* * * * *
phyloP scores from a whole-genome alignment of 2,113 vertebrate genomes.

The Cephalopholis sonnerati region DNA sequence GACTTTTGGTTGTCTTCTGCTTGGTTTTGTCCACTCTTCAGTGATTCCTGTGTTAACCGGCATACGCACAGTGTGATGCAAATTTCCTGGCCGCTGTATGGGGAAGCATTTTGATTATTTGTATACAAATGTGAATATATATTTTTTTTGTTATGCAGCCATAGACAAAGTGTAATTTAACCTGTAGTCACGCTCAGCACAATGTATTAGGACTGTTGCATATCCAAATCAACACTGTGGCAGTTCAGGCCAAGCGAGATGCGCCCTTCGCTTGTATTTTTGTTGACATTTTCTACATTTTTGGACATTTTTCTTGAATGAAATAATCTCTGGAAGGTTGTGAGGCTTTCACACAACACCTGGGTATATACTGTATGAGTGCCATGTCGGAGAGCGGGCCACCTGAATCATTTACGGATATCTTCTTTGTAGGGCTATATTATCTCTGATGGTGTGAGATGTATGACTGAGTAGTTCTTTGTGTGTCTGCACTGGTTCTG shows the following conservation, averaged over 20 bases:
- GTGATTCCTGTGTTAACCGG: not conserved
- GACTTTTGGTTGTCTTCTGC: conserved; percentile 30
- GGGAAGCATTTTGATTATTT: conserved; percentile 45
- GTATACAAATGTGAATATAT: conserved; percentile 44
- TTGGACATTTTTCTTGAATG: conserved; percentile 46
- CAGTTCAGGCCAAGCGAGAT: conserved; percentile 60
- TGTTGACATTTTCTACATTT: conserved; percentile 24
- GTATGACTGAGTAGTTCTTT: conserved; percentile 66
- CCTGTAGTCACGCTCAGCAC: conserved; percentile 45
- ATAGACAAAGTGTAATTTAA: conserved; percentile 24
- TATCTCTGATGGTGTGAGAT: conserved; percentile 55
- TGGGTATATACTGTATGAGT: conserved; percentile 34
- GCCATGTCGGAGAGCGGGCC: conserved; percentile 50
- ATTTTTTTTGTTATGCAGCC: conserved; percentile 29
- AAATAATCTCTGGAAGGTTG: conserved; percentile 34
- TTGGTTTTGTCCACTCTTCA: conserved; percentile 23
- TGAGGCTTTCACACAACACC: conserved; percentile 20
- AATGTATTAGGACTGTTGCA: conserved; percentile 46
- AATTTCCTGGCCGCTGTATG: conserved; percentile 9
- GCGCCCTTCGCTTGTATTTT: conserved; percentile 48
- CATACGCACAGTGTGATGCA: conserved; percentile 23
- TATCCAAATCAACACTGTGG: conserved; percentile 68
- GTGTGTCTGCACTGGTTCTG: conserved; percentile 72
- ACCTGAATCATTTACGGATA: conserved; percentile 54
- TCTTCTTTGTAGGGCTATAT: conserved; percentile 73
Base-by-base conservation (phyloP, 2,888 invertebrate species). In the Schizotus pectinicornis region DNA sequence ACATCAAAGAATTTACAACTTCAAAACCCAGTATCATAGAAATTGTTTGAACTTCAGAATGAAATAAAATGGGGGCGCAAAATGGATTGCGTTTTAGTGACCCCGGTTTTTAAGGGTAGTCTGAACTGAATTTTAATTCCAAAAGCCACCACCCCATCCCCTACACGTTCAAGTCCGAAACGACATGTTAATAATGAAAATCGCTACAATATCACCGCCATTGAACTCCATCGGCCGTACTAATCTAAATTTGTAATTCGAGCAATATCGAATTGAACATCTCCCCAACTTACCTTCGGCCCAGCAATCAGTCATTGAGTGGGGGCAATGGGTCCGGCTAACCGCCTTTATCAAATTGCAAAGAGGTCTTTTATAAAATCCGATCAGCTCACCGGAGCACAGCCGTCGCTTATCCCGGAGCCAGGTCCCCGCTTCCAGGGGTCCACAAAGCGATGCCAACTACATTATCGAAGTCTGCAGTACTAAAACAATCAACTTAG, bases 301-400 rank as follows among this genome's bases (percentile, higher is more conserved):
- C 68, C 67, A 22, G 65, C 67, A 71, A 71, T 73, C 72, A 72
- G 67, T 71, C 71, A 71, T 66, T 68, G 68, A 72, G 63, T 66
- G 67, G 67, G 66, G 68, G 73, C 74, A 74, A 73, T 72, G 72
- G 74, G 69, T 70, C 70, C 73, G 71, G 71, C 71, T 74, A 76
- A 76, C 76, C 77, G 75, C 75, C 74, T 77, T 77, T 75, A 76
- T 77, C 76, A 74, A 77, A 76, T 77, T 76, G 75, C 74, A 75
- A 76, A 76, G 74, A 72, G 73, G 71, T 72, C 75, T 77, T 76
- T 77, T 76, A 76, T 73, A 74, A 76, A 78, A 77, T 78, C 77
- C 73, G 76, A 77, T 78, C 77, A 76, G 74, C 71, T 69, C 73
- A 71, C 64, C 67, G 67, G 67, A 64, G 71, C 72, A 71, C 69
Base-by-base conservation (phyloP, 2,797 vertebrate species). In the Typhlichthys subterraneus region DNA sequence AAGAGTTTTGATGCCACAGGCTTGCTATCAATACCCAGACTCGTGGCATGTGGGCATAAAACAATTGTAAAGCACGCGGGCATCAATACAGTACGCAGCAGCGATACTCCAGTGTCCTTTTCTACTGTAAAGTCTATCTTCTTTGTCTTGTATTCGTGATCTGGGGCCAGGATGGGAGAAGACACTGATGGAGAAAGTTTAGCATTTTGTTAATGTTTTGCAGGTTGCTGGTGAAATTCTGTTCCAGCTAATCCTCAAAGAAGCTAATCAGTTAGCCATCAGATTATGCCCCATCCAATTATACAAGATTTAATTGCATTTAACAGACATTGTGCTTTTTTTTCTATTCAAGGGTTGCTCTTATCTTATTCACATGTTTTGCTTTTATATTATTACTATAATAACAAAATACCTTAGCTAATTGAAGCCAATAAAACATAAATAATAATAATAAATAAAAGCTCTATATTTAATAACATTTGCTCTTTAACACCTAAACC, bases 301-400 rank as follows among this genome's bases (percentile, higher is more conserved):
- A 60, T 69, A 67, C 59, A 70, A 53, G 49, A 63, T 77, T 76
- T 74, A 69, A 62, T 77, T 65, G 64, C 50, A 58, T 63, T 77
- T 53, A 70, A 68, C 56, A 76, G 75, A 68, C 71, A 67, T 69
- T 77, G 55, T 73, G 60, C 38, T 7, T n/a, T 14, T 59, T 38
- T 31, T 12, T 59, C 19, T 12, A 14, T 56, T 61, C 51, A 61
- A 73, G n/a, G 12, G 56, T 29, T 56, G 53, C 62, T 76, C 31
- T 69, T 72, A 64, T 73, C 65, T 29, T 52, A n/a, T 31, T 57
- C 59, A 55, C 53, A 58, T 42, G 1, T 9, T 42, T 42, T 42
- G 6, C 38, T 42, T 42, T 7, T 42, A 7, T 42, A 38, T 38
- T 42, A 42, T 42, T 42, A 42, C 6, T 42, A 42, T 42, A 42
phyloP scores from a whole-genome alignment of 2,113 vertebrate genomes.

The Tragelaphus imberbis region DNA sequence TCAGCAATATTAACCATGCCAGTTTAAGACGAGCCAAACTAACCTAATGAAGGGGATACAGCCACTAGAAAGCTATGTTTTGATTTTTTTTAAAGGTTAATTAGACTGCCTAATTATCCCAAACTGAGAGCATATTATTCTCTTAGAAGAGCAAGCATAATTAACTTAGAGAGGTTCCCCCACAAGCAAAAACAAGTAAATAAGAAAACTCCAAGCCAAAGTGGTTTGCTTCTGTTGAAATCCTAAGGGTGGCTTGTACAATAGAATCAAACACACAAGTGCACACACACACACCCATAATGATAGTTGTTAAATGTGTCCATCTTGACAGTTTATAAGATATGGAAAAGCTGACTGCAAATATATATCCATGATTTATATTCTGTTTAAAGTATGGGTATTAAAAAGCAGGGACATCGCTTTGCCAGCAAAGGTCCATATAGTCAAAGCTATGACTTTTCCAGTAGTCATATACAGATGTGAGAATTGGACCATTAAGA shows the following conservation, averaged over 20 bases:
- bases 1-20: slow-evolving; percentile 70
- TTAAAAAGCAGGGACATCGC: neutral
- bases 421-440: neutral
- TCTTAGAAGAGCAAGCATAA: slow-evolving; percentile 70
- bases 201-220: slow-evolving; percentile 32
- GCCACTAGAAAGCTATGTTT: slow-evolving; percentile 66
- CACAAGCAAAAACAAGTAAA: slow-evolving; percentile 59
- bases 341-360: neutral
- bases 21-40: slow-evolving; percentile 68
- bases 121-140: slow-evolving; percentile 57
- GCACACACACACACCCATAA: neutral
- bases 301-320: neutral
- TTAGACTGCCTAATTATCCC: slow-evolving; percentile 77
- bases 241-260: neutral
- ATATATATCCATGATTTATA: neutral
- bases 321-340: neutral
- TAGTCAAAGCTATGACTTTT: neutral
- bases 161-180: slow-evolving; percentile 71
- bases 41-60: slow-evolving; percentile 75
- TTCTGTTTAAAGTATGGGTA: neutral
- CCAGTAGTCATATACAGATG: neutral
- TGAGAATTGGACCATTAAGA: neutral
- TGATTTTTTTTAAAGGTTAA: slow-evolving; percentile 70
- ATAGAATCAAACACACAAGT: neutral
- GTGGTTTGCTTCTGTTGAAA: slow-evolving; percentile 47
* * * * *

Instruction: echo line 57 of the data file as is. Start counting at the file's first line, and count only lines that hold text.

- GCCACTAGAAAGCTATGTTT: slow-evolving; percentile 66